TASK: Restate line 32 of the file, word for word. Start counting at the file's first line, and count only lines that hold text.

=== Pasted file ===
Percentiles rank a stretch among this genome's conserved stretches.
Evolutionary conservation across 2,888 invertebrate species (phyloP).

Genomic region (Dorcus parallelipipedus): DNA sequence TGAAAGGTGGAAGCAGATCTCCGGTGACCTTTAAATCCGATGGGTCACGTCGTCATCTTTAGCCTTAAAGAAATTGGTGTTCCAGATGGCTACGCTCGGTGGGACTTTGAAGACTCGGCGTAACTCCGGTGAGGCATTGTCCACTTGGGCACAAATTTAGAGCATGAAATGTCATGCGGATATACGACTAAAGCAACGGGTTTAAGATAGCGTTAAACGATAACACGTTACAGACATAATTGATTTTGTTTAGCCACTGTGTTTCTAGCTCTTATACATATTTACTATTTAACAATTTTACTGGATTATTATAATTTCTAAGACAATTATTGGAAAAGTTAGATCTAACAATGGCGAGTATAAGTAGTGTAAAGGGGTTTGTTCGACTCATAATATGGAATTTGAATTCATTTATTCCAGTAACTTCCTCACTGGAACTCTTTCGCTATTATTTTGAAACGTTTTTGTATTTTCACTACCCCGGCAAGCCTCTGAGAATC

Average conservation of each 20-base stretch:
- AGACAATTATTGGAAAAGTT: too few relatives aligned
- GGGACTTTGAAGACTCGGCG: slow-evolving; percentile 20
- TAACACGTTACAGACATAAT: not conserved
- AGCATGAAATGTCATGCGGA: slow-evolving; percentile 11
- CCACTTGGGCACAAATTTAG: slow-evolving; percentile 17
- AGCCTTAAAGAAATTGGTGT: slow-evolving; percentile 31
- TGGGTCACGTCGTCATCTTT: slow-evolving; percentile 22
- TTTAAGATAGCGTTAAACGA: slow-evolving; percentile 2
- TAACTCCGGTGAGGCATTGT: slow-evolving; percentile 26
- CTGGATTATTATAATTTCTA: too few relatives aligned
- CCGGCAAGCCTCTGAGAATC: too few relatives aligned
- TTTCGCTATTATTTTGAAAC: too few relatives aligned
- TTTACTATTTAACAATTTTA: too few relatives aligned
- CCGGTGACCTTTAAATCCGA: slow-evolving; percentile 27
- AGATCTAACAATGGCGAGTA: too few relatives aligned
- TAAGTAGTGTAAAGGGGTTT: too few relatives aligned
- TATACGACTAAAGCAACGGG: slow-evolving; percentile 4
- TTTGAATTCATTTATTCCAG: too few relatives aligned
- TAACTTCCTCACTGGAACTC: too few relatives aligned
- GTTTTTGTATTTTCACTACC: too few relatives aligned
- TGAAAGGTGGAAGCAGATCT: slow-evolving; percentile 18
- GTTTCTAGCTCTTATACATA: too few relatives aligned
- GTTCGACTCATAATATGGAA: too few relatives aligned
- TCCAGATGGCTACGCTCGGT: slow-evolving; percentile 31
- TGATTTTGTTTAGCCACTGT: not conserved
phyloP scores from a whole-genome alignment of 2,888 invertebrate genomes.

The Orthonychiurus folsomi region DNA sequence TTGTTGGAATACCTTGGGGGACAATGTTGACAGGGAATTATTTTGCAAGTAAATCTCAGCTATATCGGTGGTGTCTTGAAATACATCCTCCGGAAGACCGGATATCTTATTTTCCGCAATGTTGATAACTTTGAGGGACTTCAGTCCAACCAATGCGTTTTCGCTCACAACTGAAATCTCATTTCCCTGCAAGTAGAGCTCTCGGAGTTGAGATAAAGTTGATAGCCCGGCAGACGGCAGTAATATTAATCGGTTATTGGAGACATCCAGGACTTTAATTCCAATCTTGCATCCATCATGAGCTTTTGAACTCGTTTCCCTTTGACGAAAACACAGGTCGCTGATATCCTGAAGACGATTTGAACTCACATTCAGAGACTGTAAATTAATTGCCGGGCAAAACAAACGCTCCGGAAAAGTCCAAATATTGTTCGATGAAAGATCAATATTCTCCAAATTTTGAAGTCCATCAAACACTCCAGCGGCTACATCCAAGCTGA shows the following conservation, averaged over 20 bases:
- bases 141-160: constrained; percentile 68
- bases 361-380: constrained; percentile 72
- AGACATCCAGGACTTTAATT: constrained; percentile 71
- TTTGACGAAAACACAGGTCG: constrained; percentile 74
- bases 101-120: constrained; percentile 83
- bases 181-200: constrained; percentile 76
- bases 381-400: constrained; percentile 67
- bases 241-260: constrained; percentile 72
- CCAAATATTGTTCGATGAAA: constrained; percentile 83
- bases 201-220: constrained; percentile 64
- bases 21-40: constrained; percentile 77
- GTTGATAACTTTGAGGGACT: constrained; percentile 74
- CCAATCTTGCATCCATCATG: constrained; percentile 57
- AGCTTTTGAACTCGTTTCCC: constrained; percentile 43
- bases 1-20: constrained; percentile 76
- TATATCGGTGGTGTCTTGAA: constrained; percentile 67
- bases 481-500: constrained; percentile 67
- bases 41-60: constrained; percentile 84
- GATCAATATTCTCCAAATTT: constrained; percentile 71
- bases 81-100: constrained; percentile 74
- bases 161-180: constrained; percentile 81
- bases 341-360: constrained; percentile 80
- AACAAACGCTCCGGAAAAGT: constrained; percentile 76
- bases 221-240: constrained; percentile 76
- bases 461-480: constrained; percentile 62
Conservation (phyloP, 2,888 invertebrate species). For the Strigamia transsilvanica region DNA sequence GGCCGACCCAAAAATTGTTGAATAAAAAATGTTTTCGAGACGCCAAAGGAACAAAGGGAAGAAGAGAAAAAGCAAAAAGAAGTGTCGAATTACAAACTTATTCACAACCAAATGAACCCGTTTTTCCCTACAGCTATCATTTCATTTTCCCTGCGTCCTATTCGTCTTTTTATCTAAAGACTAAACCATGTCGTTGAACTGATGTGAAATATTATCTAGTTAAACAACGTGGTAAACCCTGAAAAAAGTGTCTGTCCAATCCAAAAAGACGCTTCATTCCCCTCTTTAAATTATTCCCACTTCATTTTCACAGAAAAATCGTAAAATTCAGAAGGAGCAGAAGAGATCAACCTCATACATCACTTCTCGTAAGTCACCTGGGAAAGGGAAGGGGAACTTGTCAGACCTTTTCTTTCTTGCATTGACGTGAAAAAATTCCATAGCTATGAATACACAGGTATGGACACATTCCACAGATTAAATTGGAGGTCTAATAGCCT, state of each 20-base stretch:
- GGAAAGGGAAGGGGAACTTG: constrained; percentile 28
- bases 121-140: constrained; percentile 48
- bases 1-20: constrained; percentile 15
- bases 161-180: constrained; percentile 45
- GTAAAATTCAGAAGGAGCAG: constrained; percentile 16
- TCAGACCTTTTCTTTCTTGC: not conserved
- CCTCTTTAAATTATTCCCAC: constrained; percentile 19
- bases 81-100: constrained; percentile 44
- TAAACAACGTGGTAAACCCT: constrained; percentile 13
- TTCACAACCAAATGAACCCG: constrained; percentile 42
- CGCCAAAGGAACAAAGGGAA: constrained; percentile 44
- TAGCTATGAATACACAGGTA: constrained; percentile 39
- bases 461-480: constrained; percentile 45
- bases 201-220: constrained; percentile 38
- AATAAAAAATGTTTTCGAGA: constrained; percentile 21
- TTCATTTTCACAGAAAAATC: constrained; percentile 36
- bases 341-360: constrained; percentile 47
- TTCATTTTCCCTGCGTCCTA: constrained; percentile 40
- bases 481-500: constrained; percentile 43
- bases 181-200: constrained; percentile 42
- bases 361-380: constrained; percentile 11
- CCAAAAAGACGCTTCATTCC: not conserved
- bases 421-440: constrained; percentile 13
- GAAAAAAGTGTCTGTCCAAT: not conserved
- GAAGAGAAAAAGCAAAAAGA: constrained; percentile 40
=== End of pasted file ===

- bases 141-160: constrained; percentile 68